Special Feature

Wednesday, September 23, 2020

Visualizing the Vision: The History and Future of First Vision Art

Today we are featuring, "Visualizing the Vision: The History and Future of First Vision Art," by Anthony Sweat from Journal 59:2. Below is the abstract; follow the link below for the full article.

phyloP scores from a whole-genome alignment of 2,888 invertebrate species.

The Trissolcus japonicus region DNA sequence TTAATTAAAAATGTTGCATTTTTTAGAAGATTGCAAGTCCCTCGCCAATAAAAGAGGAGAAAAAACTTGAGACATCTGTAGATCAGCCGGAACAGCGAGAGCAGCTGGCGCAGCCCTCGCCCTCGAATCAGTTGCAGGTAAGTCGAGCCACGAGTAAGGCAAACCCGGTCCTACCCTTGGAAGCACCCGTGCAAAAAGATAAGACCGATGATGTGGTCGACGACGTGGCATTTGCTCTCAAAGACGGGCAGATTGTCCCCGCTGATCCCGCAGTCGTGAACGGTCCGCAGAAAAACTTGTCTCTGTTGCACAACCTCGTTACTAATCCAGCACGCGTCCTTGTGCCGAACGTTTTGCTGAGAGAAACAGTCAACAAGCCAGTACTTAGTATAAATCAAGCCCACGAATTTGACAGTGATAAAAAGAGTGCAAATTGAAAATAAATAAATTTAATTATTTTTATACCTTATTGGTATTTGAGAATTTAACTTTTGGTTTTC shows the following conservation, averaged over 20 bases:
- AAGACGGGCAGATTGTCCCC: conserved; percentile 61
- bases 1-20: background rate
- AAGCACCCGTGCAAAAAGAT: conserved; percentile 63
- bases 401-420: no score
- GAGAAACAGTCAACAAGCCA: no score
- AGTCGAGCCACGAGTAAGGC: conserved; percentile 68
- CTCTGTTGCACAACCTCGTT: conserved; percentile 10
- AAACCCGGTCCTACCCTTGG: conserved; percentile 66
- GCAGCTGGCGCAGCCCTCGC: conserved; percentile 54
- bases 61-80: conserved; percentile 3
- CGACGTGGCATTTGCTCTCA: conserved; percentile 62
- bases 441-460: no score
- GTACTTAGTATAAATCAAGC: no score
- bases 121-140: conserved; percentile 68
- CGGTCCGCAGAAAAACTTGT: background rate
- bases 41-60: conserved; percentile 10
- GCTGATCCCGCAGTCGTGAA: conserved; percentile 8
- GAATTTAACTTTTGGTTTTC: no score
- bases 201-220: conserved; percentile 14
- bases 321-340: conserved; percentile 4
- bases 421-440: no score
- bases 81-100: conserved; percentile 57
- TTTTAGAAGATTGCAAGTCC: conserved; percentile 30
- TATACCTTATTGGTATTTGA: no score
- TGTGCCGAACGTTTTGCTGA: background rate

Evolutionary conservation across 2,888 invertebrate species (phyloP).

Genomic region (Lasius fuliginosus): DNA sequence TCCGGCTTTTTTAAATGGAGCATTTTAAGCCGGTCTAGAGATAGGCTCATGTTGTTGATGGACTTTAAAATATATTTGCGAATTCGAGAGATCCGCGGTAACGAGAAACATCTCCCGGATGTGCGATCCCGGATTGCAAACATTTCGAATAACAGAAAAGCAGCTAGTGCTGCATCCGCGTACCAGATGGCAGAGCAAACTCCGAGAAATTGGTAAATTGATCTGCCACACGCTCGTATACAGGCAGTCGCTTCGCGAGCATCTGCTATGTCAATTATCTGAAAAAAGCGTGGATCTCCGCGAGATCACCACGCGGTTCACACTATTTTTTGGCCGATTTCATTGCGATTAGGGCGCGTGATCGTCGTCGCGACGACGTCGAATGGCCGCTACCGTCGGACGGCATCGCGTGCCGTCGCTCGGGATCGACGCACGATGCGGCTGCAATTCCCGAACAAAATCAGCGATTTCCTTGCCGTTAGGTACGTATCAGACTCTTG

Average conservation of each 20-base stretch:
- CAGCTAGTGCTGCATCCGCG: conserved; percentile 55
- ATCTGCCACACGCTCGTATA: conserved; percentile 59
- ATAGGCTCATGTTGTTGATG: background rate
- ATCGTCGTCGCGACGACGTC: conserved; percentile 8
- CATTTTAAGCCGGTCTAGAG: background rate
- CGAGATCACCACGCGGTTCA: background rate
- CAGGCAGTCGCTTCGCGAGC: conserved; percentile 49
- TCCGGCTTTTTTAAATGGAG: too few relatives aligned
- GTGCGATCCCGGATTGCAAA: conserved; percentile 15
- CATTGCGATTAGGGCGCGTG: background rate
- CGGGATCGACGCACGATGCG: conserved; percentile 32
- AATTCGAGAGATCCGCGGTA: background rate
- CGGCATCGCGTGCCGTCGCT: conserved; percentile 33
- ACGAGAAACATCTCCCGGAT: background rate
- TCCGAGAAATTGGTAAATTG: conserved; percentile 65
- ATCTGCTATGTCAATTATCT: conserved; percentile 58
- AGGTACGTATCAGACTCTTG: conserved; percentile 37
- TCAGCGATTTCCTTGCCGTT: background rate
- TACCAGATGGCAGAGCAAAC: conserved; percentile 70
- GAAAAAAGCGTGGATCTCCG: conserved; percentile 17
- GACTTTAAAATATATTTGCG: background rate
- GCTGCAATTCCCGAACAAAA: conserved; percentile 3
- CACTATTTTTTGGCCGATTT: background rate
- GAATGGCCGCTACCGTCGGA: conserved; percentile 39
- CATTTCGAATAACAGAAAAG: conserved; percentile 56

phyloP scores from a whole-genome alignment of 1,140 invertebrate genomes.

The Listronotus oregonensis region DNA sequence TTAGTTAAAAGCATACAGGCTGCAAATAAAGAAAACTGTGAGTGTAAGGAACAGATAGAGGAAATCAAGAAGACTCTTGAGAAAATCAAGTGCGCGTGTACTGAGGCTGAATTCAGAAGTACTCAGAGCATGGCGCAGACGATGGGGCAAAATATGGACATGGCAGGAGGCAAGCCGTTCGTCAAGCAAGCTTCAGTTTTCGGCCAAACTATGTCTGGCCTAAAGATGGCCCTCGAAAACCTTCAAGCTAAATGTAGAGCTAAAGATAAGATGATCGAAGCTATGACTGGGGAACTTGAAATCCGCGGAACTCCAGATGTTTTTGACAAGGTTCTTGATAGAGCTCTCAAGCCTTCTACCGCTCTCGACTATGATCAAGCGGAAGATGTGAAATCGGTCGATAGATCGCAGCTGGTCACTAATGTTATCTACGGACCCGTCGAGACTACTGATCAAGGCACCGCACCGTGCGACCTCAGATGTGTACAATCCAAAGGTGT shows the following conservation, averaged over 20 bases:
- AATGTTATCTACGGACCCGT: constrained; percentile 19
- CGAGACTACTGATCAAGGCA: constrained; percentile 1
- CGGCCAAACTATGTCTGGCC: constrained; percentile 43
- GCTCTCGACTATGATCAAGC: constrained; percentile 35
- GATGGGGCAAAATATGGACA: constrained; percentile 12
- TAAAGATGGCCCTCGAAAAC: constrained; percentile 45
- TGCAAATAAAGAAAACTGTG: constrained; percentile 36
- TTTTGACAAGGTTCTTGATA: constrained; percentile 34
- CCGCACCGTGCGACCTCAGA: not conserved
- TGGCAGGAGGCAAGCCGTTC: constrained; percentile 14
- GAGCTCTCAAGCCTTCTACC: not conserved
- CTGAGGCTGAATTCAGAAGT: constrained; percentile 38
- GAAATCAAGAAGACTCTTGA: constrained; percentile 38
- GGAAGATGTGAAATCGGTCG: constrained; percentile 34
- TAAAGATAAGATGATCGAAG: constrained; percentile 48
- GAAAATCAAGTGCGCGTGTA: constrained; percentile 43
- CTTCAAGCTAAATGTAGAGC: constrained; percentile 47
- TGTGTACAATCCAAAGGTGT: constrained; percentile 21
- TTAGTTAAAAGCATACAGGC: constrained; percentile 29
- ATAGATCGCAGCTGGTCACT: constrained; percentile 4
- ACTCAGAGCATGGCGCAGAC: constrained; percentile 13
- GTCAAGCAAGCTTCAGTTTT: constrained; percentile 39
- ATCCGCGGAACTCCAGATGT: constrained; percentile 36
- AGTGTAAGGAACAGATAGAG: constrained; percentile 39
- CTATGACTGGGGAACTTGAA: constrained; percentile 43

Joseph Smith’s First Vision has been represented in paintings from C. C. A. Christensen’s The Vision (ca. 1878) to modern works such as J. Kirk Richards’s The First Vision (2020). Early art varied in how the vision was represented, but by the 1970s there was a standard of portraying Joseph Smith, wearing a white shirt and brown pants, kneeling with an arm blocking the white light emanating from two divine figures, in a summer forest setting. Newer artwork reflects expanded information about the vision, including the presence of angels. The author includes his own painting, The First Visions, which aims to reflect Joseph Smith’s various accounts. This article includes thirty-eight images surveying First Vision art by Latter-day Saint artists and concludes that artistic interpretation will continue to shift as the Church’s historical narrative and doctrinal emphasis shift over time.